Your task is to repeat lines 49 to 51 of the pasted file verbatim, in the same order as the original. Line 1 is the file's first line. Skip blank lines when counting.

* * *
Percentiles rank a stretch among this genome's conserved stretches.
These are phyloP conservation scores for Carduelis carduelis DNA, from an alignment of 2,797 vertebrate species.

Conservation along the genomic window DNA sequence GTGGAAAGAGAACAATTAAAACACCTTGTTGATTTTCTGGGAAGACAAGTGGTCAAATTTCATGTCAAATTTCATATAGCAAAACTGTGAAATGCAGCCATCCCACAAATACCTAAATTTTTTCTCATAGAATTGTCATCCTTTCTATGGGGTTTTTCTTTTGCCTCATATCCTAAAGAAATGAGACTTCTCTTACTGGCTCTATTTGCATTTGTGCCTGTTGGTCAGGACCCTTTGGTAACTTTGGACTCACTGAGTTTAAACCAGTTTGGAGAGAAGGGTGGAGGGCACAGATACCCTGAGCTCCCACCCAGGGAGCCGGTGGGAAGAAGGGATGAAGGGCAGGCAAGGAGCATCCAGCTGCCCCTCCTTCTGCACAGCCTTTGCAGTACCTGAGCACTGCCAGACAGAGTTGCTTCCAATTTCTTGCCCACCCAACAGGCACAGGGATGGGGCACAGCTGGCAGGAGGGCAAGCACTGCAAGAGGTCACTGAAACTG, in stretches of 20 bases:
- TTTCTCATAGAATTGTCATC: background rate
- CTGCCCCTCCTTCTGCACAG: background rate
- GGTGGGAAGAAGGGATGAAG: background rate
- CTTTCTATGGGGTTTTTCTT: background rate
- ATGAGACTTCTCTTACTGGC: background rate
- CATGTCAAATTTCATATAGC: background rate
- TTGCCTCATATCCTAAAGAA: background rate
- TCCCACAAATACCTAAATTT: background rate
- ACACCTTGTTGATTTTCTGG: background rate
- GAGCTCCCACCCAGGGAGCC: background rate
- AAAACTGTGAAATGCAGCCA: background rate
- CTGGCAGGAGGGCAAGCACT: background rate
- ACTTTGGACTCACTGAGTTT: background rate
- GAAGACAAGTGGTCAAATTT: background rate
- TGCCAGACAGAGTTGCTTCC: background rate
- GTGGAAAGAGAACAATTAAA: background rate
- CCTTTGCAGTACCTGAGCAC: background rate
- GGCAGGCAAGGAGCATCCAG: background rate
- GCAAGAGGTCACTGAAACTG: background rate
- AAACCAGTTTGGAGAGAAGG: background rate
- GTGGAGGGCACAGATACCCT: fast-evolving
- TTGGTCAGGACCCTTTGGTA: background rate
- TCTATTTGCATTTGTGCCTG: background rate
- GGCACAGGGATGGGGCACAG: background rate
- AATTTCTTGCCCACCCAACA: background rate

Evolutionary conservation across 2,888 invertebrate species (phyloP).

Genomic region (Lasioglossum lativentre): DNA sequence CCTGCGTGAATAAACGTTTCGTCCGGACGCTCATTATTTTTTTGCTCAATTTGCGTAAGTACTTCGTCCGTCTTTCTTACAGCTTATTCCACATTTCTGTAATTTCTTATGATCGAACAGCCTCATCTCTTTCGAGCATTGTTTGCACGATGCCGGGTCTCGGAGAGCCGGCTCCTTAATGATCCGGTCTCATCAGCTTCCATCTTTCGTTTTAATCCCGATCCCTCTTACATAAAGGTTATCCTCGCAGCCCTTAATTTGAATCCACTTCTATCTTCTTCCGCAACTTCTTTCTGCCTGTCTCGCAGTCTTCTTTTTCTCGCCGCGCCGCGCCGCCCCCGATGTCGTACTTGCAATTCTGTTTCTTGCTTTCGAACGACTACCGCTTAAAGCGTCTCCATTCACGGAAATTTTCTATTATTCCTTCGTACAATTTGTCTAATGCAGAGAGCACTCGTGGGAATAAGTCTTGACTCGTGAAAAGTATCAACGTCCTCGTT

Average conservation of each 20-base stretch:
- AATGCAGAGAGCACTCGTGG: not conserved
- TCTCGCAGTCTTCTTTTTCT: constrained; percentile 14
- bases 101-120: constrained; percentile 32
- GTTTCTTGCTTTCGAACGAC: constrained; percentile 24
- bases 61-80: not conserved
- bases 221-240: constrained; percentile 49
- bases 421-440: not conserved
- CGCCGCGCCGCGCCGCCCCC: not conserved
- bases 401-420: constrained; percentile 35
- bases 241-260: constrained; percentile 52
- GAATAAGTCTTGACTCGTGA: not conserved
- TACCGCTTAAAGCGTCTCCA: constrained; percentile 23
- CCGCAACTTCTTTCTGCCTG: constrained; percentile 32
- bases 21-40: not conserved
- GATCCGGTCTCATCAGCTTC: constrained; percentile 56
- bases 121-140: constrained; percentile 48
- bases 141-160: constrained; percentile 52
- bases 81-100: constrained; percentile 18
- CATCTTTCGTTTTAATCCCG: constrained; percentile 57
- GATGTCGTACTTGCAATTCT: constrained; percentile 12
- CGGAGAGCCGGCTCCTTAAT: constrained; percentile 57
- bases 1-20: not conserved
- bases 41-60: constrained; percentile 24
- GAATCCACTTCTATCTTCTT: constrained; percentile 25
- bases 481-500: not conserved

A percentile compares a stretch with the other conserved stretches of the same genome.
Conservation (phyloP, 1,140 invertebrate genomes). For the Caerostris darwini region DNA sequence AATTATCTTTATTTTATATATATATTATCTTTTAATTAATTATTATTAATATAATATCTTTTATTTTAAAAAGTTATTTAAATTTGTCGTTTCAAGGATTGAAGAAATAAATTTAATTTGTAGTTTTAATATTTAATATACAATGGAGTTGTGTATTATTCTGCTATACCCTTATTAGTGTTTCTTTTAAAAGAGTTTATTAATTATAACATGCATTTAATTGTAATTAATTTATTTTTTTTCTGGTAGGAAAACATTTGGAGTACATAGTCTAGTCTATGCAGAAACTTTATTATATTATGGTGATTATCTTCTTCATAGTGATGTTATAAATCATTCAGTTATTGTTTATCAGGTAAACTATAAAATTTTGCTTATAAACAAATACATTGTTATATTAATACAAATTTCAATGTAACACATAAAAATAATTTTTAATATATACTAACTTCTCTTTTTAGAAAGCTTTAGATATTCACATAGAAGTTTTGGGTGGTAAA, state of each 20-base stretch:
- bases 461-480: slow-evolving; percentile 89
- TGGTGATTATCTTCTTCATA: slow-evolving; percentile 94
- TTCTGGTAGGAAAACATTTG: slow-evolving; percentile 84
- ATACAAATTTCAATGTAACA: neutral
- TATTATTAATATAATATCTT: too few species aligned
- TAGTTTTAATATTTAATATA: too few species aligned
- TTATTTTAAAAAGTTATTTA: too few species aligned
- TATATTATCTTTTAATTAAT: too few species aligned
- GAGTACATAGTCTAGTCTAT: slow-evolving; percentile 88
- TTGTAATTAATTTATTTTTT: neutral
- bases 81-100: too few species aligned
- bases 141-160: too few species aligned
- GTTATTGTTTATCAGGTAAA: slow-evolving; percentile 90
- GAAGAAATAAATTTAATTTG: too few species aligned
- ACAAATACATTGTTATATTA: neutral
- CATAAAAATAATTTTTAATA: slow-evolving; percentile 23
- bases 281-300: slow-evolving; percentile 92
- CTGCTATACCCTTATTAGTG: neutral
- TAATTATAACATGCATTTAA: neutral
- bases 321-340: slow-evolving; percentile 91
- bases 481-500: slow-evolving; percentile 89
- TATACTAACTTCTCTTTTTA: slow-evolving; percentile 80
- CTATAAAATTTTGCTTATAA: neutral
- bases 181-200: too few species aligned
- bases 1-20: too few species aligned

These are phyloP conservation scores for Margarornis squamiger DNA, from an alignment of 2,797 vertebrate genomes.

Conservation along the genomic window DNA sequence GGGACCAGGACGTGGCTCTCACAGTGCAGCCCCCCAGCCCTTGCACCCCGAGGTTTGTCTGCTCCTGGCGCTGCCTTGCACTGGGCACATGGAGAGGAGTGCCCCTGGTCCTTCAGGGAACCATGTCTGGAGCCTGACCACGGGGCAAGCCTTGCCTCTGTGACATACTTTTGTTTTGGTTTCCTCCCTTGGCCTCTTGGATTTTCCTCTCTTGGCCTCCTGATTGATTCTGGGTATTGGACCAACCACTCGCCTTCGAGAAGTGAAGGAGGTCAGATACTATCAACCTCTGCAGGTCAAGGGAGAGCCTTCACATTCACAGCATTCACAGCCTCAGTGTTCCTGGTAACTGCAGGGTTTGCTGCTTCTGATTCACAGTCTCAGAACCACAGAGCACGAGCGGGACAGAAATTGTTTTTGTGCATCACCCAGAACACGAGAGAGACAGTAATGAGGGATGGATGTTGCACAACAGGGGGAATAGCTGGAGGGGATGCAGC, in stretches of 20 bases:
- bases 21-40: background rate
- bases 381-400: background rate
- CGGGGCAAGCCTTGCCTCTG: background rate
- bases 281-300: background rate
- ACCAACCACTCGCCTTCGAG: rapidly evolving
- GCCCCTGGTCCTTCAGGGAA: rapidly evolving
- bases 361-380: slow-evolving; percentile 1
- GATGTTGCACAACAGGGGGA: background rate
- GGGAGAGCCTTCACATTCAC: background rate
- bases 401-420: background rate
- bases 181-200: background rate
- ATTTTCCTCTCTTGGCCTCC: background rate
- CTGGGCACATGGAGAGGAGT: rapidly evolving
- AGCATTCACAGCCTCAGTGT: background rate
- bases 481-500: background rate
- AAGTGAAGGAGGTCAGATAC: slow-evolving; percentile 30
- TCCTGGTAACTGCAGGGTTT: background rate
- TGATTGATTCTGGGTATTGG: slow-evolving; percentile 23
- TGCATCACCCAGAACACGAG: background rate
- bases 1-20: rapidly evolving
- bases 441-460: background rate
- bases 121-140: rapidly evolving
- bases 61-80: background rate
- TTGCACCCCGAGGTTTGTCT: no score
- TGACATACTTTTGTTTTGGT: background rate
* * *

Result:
- bases 81-100: constrained; percentile 18
- CATCTTTCGTTTTAATCCCG: constrained; percentile 57
- GATGTCGTACTTGCAATTCT: constrained; percentile 12